Sun, Jun 05, 2005 - Page 2 News List

Activists blast bookstore verdict

PREJUDICE Activists and academics said that in finding Lai Jeng-jer guilty of selling ``indecent'' magazines, a Keelung court violated the basic human rights of homosexuals

By Mo Yan-chih  /  STAFF REPORTER

Gay and lesbian activists have decried a court verdict against the owner of a Taipei bookstore last week, calling it a setback for the rights of Taiwan's homosexual community.

Lai Jeng-jer (賴正哲), the owner of Gin Gin's Bookstore in Taipei, was found guilty on Tuesday by the Keelung District Court for selling "indecent" magazines and faces 50 days in prison. The sentence came two years after Lai, whose bookstore specializes in gay and lesbian literature, was charged.

At a press conference earlier last week, Lai said that he will appeal the verdict and continue to fight for justice.

"Judging from the attitude of Keelung customs officers, prosecutors and the judge during these two years, I am not surprised at the verdict," Lai said. "We [the gay community] believe that there is nothing wrong with the publications."

Gay-rights activists, who have lauded Lai's persistence in maintaining an independent bookstore for gays and lesbians, denounced the verdict as a reflection of the dominance of heterosexual ideology and hatred of the homosexual community.

Chang Hsiao-hung (張小虹), a proponent of women's rights and academic at National Taiwan University (NTU), said that the verdict showed that although Taiwan claims to be an open society which embraces racial and cultural diversity, it is still extremely conservative when it comes to the issue of homosexuality.

Echoing Chang's opinion, Chu Wei-cheng (朱偉誠), an NTU English professor, said that Lai's sentence is intended as symbolic punishment to warn the gay community not to violate social norms.

"Reading pornography is a common experience shared by homosexuals and heterosexuals," Chu said. "There is no reason to punish only homosexuals for reading or even just thinking about sex. I think we should abolish this ridiculous law."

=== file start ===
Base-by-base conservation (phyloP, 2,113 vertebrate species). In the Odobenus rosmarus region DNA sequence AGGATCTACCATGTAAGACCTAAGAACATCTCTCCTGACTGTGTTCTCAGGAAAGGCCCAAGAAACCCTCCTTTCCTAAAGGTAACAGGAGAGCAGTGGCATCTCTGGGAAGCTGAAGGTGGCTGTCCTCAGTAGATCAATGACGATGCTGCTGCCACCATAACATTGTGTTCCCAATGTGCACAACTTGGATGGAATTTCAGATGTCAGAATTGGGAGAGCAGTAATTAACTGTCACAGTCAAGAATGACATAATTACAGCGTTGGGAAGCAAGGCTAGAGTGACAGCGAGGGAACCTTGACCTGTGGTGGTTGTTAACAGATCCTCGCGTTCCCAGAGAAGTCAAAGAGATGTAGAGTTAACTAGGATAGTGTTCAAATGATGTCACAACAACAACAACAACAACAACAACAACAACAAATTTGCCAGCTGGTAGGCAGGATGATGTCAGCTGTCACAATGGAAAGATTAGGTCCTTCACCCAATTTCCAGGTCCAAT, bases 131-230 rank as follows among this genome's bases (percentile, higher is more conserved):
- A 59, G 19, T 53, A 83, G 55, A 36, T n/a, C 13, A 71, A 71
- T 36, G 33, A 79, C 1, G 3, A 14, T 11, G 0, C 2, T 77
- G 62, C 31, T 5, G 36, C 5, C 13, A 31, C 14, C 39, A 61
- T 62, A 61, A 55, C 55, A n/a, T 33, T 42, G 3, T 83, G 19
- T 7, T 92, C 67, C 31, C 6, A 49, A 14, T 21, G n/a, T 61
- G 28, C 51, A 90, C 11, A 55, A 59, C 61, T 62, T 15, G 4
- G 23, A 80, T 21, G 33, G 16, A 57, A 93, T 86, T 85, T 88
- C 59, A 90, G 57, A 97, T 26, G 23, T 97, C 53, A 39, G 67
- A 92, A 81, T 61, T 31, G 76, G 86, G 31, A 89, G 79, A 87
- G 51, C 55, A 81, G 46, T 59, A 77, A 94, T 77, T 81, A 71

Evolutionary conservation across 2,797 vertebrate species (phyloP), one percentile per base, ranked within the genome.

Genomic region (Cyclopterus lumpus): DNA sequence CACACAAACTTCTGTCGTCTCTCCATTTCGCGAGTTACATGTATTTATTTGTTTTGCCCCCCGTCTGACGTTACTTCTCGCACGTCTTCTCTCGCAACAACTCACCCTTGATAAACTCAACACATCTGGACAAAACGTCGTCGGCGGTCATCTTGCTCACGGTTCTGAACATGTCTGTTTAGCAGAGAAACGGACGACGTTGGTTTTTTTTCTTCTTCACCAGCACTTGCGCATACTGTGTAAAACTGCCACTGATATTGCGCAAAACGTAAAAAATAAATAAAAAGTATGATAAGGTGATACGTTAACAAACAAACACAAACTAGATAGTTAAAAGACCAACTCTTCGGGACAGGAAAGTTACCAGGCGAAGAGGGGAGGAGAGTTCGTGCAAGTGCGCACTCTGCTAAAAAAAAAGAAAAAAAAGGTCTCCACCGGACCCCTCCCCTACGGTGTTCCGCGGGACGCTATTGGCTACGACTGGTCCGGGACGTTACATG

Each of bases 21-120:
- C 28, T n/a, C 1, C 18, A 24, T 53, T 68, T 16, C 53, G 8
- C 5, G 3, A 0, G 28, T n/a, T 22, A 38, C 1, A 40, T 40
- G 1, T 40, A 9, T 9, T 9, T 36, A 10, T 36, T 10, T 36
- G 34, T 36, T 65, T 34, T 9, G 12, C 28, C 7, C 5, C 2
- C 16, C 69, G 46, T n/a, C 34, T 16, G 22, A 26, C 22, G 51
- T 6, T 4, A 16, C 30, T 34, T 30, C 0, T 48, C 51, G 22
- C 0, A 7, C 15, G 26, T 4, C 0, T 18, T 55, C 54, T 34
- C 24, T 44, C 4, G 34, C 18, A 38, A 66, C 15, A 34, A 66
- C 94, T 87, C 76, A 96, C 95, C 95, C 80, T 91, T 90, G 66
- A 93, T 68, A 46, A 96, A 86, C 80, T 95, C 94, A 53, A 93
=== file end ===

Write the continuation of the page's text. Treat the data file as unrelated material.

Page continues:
Chu was referring to Article 235 of the Criminal Code, which Lai was found guilty of violating, and which states, "A person who distributes, sells, publicly displays, or by other means shows to another person indecent writing, drawing, or other [work] shall be punished."

Famous gay writer Hsu You-sheng (許佑生), cited a similar case in Canada and called on the Taiwanese government to emulate that country's protection of human rights.

"A bookstore owner who imported the book The Joy of Gay Sex from the United States in 1987 faced the same charge brought by the Canadian Custom officers. The judge found him not guilty," Hsu said. "Comparing the Canada case to this case, Taiwan's efforts to be a country with the respect of human rights is still years behind Western countries."

Josephine Ho (何春蕤), an advisor to the Gender Sexuality Rights Association and dean of National Central University's English Department, condemned the verdict for denying gay people their basic human rights.

"The verdict suggests that any sexual desire that come from the gay community is a sin. It is not only a denial of gays' human rights, but also a punishment of the empowerment of sexual desires and freedom to read, which is a serious loss to all of us, either heterosexual or homosexual," Ho said.

Lai was charged by the Keelung District Court in 2003 after Keelung customs officials confiscated more than 200 magazines imported by the bookstore.

Later the same year, the Keelung District prosecutors went to the bookstore and took away more than 500 magazines, including some that are legally published in Hong Kong as well as His, a local publication.

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